With companies like Amazon now offering virtual shopping experiences that never require consumers to even leave their homes, many people are wondering whether shopping malls will be around much longer as we move into the future. With quirky sites like Deadmalls.com offering proof of the increasing number of "ghost malls," you have to wonder if traditional malls will soon be a thing of the past.
Experts seem to have mixed opinions. It’s likely that malls will still be around for a long time to come, but you can expect them to be very different from malls of the past very soon.
From Shopping Center to Shipping Center
There's nothing quite like a leisurely trip to the mall with your pals, but these days, it's easy to get so caught up in other demands that instant shopping options like Amazon seem far more convenient. Although the number of shopping centers in America quadrupled from 1970 to 2017, many don't seem to be doing very well these days.
On the other hand, the "retail apocalypse" has yet to touch other shopping centers, such as Dubai Mall, which hosts more than 80 million visitors each year. What’s the attraction? Well, as the most visited mall in the world, Dubai Mall was obviously among the first to realize that malls of the future are about more than just shopping.
Experience Over Extravagance
Malls like the one in Dubai understand that the old standard lineup of JCPenney's, Claire's and Hot Topic just aren't cutting it anymore with shoppers. More than just a collection of stores — 1,200 of them, to be exact — the Dubai Mall features everything from a virtual-reality theme park to an aquarium with a glass tunnel.
A Store with a Story
Rest assured that stores and malls in the U.S. are also catching on to the idea of reinventing the shopping experiences of their customers. A store called Story, which was founded by Rachel Shechtman, has already begun redefining retail by giving itself a complete makeover every few months.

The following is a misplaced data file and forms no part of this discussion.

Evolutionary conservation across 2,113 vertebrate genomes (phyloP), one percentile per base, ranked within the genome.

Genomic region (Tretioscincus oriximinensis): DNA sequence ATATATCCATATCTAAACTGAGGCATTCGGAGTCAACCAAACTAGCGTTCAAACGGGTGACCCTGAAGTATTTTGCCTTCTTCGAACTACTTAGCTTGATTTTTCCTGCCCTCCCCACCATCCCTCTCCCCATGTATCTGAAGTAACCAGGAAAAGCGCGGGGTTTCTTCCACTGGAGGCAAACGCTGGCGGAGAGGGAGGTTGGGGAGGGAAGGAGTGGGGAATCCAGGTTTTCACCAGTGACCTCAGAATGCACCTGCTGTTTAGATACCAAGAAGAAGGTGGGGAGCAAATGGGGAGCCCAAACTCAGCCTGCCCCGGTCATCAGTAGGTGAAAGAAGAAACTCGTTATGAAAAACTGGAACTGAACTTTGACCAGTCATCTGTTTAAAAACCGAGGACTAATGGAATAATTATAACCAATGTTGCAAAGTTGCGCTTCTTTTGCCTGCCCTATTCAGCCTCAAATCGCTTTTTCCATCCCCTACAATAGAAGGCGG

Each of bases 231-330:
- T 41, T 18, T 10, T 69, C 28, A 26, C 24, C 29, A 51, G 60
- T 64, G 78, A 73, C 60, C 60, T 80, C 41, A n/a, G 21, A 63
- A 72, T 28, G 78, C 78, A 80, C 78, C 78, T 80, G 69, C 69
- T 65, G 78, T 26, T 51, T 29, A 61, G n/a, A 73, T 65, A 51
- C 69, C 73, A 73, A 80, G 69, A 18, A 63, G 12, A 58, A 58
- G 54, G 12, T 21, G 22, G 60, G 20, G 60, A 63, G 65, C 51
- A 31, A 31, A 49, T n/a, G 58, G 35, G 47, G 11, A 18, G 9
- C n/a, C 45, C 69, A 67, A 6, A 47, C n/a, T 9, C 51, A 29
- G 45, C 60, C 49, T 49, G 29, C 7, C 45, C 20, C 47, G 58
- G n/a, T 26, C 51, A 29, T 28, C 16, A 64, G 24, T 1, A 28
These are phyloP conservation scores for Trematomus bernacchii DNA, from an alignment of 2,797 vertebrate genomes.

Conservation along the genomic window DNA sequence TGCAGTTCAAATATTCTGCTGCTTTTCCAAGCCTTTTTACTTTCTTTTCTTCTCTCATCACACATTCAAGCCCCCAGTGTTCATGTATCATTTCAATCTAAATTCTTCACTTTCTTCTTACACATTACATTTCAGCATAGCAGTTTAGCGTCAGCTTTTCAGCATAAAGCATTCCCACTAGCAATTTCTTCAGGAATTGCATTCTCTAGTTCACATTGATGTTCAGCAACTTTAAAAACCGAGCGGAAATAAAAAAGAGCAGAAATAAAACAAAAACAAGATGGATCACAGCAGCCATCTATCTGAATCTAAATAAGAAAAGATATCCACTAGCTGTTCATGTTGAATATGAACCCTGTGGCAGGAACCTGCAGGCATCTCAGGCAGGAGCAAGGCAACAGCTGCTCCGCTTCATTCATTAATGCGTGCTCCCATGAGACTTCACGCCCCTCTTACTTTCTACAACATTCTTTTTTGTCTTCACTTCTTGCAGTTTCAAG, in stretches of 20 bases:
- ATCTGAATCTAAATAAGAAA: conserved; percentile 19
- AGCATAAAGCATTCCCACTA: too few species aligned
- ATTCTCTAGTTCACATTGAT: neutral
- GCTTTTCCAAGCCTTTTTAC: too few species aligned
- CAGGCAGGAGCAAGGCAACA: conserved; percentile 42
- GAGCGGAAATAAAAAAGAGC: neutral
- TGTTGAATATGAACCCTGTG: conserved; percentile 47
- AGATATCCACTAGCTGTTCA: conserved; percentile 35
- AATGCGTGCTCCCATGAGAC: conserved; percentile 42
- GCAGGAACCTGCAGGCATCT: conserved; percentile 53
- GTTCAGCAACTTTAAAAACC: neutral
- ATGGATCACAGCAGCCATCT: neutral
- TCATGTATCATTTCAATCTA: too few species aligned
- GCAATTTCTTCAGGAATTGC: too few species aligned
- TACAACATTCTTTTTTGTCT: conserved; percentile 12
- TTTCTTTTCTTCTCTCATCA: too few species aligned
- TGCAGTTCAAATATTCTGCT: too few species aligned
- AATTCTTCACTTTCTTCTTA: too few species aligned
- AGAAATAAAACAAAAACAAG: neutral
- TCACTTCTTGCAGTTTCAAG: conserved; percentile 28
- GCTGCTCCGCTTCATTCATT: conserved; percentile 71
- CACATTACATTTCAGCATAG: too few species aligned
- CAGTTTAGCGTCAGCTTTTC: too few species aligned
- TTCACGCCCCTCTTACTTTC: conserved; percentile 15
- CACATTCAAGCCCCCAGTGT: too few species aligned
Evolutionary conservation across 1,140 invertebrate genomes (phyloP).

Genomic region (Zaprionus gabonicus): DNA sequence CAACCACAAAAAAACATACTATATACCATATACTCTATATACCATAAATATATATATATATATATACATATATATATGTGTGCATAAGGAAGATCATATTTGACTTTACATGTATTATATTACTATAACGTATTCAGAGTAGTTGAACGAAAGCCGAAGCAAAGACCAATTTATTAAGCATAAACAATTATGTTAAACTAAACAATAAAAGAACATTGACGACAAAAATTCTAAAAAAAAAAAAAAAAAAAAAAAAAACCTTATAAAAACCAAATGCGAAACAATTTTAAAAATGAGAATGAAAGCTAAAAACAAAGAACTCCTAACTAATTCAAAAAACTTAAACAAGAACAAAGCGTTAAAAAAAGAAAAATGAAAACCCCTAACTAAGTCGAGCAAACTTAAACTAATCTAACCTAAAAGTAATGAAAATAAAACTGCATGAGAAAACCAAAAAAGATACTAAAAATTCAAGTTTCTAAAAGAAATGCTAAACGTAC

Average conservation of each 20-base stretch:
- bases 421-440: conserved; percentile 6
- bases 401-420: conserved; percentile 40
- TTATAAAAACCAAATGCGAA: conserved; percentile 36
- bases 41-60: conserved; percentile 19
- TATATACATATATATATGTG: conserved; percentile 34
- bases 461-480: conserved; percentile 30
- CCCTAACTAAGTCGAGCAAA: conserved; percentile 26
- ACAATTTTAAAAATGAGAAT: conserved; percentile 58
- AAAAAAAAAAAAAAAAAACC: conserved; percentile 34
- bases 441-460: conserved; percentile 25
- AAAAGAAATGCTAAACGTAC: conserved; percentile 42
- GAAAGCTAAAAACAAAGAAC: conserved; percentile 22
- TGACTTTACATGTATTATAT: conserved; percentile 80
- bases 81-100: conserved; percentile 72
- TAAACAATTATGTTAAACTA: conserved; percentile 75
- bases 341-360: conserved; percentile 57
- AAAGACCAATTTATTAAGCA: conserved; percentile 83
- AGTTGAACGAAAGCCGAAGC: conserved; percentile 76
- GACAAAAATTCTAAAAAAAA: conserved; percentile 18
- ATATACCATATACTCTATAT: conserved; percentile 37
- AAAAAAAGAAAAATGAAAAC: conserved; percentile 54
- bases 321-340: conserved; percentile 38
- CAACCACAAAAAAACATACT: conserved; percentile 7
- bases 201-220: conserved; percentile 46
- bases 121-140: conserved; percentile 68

The Micro-City Mall
The concept of reinventing our idea of the average store is going to be one that will start applying to entire malls soon. Recently, shopping center developers from a company called Westfield revealed their futuristic vision called "Destination 2028." Westfield's vision was no mere exercise in speculation, but a research-based project that was developed with the help of a panel of experts.
Westfield predicted that not only will many malls of the future be geared around socialization, but they will also incorporate the environment in ways that old brick and mortar malls never dreamed of doing. Many shopping centers are already seeing a trend toward open-air layouts that give them the atmosphere of little villages.
Westfield and other developers are even predicting that many future shopping centers will go as far as integrating urban farms into their landscapes. As wellness continues to become a bigger concern for many shoppers today, the idea of being able to pick your own produce is definitely a pretty cool one.
Despite the trend toward cleaner living that's likely to pop up in malls of the future, rest assured that there will still be lots of cool new technological gadgets as well. This even includes Jetson-style retail robots like Pepper that are already being tested in some retail stores.
Technology is already making for a more seamless shopping experience for some retailers, such as Charlotte Tilbury cosmetics company. The stores currently feature interactive "magic mirrors" that can superimpose various looks onto your facial reflection.
Virtual Fitting Rooms
If a mirror can let you try on digital makeup looks, can it do the same for clothes? You bet it can! There are now mirrors that can allow you to browse through a store's entire selection of outfits without requiring you to show up at the fitting room with an armload of choices.
Virtual reality is not only sure to help make shopping easier in the future, but many malls will use it as a form of entertainment. Westfield Century City Mall in Los Angeles already has a VR experience center called Dreamscape that offers a variety of virtual adventures for excited consumers.
Automatic Customized Suggestions
China seems to be leading the way when it comes to giving shoppers a hand in the product selection department. Recently, China Information Technology released a new interactive shopping terminal called YunTouch. Each YunTouch terminal comes with an LCD touch screen, a microphone and a built-in HD camera.
One of everyone's biggest complaints about venturing out into the world of physical shopping centers is the problem with finding parking close to the building or even finding a spot at all. The bigger and flashier malls become, the more exhausting it seems to be to find a spot to park before you can even make it inside.